In the (excellent) issue of The New Yorker Magazine dated January 18, 2021, music critic Alex Ross reports on an experiential encounter with Wagner that was provided by artist David Hockney.
Ross got his hands on an auto route that Hockney had laid out, accompanied by segments from Wagner’s works that Hockney had selected, sequenced, timed and “curated.” The route began at the corner of Las Flores Canyon Road and Pacific Coast Highway (CA-101) in Malibu, and wended its way along Malibu Canyon Road, through the Santa Monica Mountains, onto the vertiginous Piuma Road, past the Malibu Canyon Overlook and back to the point of departure.
Ross reports that serendipity played a large role: experiencing the extraordinary views as the Parsifal prelude began, “the weightless sonorities and blended timbres of the composer’s late style suited the veering, dissolving perspectives of the drive….” And despite the pedestrian nature of the scene of middle-aged men toting surfboards off the beach at the end of the day, thanks to the accompanying Funeral March, “when the sun plunged into the ocean on cue, it was like no other sunset I had seen — the final frame of a live film with an invisible director.”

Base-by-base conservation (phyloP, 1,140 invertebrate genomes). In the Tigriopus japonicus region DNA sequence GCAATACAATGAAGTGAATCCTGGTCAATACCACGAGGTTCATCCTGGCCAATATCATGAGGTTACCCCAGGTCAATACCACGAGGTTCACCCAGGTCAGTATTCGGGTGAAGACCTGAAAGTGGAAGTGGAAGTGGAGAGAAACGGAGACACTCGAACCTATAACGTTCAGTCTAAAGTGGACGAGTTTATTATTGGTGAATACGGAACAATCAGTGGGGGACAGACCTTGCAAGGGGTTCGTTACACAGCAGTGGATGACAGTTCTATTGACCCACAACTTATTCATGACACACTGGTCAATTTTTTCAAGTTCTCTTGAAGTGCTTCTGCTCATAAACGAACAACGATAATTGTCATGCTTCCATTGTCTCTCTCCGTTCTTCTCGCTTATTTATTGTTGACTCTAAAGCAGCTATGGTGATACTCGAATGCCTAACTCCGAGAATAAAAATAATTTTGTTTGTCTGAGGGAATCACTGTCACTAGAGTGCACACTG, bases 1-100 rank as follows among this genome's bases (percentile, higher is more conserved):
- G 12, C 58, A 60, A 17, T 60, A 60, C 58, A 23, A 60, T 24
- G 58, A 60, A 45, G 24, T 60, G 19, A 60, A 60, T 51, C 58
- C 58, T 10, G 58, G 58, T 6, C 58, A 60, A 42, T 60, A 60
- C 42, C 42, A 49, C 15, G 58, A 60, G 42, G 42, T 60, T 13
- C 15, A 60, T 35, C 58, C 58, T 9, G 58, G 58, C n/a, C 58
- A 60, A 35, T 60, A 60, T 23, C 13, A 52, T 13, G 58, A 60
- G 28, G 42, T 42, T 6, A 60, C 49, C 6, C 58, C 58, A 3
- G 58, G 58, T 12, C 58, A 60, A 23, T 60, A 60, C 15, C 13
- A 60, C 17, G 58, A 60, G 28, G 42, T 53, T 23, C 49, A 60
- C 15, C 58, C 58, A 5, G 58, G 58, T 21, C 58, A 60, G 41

Hockney is a plastic artist — he creates objects, not events. He has designed sets for theatre, however, including for the Los Angeles Opera’s 1987 production of Tristan. And designing this experience — individually experienced while driving a car in Southern California — Hockney may have touched a unique string in our hearts, made all the more poignant in this hollow period of hiatus from live performance:
“When I [created the route and the soundtrack], I could only take two people in the car. But I did realize it was a kind of performance piece or performance art. It was now. It was only now — when it was over, it was gone. Performance is now, isn’t it? It has to be now.”